Medha Patkar

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Medha Patkar is a well-known Indian social activist who works on several political and economic concerns pertaining to farmers, Dalits, tribals, laborers, and women. Since an early age, she has devoted her life to social welfare, initiating and formulating various national programs to combat land acquisition, unorganized public sector workers, etc. She founded the Narmada Bachao Andolan (NBA), which has been operational for 32 years. The NBA movement advocates for the rights of those impacted by the Sardar Sarovar Dam project, which plans to construct dams across the Narmada River. She was also a member of the World Commission on Dams, which investigated the global social, political, and economic consequences of big dams. She has spoken out against casteism, communalism, and other forms of discrimination over the years. Together with other activists, she created the National Alliance of People’s Movement (NAPM) and filed public interest lawsuits against private real estate developers such as Hindustan Construction Corporation, Adarsh Society, and Hiranandani. Medha Patkar, a graduate of the Tata Institute of Social Sciences, is a brave social worker who has been regarded as the leader of the ordinary people for many years.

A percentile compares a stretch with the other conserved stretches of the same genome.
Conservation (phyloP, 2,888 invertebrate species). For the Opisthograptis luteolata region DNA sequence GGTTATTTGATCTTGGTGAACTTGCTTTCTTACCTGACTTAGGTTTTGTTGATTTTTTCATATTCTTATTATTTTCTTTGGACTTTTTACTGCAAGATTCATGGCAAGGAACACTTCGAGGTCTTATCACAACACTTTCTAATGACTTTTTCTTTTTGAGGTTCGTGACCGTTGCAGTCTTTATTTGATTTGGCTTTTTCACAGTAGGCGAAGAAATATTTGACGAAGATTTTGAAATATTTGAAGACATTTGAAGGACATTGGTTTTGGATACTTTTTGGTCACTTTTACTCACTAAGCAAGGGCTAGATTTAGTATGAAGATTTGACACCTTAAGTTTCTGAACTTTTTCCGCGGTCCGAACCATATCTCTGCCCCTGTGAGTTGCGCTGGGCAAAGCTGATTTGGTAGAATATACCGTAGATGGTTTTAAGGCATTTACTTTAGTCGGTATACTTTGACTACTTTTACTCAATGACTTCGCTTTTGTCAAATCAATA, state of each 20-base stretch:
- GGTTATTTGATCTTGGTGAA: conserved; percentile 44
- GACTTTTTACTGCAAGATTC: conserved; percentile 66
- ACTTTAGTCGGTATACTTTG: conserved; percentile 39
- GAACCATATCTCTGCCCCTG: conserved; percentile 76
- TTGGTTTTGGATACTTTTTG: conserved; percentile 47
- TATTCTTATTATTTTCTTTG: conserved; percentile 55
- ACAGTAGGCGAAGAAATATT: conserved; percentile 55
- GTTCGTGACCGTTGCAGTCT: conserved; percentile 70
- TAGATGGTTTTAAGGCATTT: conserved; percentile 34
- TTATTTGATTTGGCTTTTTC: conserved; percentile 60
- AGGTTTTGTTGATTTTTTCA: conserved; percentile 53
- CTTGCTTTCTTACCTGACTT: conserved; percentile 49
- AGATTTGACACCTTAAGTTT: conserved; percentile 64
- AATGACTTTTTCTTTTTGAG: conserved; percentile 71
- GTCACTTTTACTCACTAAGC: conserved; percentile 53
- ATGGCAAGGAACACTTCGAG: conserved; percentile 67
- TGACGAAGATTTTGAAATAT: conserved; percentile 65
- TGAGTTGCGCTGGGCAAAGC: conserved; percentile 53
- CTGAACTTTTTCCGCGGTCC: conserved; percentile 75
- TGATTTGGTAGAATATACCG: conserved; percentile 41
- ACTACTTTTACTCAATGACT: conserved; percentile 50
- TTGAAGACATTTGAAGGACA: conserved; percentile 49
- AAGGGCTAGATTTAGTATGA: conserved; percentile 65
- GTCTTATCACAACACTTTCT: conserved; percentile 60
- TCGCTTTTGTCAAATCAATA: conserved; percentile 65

Youth and Early Life

Medha Patkar was born on December 1, 1954, to independence fighter mother Indumati and labor union leader father Vasant Khanolkar. Her father was a participant in the Indian Independence Movement, and her mother was employed by Swadhar, an organization that assisted financially disadvantaged women.

Medha Patkar devoted her time to social service at a very young age, inspired by her parents.
Prior to becoming a social worker, she earned a bachelor’s degree in science from Ruia College in Mumbai and a master’s degree in social work from the Tata Institute of Social Sciences (TISS).